Thought of the Week:
The conventional wisdom in Washington had long been that a bipartisan infrastructure bill (BIF) would eventually pass the Senate along with the White House’s budget resolution. So, it was no real surprise when 19 Republicans joined Democrats in passing the Biden administration’s $1 trillion infrastructure proposal, and the budget resolution passed along party lines, before the Senate headed for its August recess. What was unexpected was the amount of attention an obscure crypto-tax provision received in the BIF negotiation’s final moments. Included in the legislation is a crypto-tax provision that seeks to raise as much as $28 billion as a “pay-for” for the additional government spending outlined in the bill. What’s important in this tale is not so much that the reporting requirements around the provision are untenable or that the provision is technically impossible to comply with; that there was confusion among lawmakers about what the term “broker” would actually mean; that a series of competing amendments to the provision were never adopted; or even that a bipartisan group of House members has already declared to scale back the cryptocurrency tax rules in the Senate bill. What’s significant is that the bi-partisan backlash against the crypto pay-for heralds a milestone for cryptocurrency’s path to mainstream acceptance. Regardless of the bill’s outcome, the debate in, and around, the Senate proved telling. Not only did crypto users emerge as a powerful grassroots political constituency, a group of senators grappled with esoteric tech concepts, signaling a growing understanding of the stakes going forward. From a D.C. lobbyist’s perspective, the inclusion of a last minute crypto-tax provision in the bill demonstrates why companies and industries need to engage with Congress directly from the very beginning of a bill’s initial concept; that is, before a bill is even drafted or marked up, which is much too late in the sausage making process to effect change. That the crypto community was caught somewhat flat-footed with a last minute amendment demonstrates why constant engagement with the Hill is necessary. Second, that the crypto community was able to coalesce and act so quickly, nearly having an impact, is a sign that they will likely become an active and influential player in Washington. Just as tech, online gaming, and gig service companies once shunned Washington’s swamp, only to become active players, crypto seems to have learned their lesson earlier.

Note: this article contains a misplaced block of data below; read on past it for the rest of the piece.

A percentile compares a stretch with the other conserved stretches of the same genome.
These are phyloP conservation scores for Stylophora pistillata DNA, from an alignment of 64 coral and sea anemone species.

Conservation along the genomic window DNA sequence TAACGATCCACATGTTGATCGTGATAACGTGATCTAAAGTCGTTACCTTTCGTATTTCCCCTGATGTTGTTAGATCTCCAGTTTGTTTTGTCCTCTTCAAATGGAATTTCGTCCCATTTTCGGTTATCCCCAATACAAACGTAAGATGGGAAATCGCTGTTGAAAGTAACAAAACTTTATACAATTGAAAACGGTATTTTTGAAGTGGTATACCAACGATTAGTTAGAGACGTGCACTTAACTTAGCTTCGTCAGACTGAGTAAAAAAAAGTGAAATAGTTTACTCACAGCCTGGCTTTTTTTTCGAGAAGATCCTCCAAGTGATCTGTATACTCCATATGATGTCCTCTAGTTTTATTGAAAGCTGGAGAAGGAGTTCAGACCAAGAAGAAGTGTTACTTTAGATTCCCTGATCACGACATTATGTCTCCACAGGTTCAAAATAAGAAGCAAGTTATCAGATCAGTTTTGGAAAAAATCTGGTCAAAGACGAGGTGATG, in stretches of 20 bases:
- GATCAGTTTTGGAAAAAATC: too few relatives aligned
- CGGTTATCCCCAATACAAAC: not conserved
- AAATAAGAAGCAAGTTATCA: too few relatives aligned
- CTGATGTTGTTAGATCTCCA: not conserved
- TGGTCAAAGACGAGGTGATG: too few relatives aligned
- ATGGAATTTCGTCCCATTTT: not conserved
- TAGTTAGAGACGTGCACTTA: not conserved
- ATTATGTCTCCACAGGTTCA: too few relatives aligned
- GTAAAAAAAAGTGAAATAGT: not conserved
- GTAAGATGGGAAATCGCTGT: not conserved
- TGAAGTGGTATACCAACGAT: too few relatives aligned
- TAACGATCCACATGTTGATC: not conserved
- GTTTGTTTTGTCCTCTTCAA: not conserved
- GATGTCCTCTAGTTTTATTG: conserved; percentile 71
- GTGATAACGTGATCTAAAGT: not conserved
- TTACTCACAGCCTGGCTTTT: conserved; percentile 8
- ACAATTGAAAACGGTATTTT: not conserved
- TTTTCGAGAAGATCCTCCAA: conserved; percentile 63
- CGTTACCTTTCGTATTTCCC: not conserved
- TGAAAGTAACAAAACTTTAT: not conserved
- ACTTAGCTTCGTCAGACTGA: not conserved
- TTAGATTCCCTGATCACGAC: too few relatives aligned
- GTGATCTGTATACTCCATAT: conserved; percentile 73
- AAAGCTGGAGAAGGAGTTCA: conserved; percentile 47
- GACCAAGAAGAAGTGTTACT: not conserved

Thought Leadership—from our Associations, Think Tanks, and Consultants:
National Journal/Charlie Cook on Conflicting Intra-Party Politics: In analyzing the contradictory dynamics in American politics, the rise of former President Trump tends to place the spotlight squarely on the Republican Party. However, the GOP is not the only major party struggling with its identity. Despite progressive candidates coming up short in this year’s nomination fights, the party’s approach to governing has been more Bernie Sanders than Blue Dog Democrat. While “the Squad” gets the headlines and dominates social media, center-left moderates are the ones winning elections. It is worth noting that President Biden is in the White House as a result of just 43,000 votes spread across Arizona, Georgia, and Wisconsin; Sen. Schumer is Majority Leader because of fewer than 56,000 votes in Georgia; and a combined victory margin of less than 32,000 votes in five districts provided the House seats that made Nancy Pelosi Speaker instead of Kevin McCarthy. Considering such narrow results, Democrats’ expansion of government’s cost, reach, scale, and ambition “is little short of breathtaking.” Based on what has transpired since January 20, the direction of the Democratic Party looks like what we would have expected from an Elizabeth Warren presidency, not a supposed moderate like Joe Biden. The lesson appears to be that no victory margin is now too small to claim a mandate.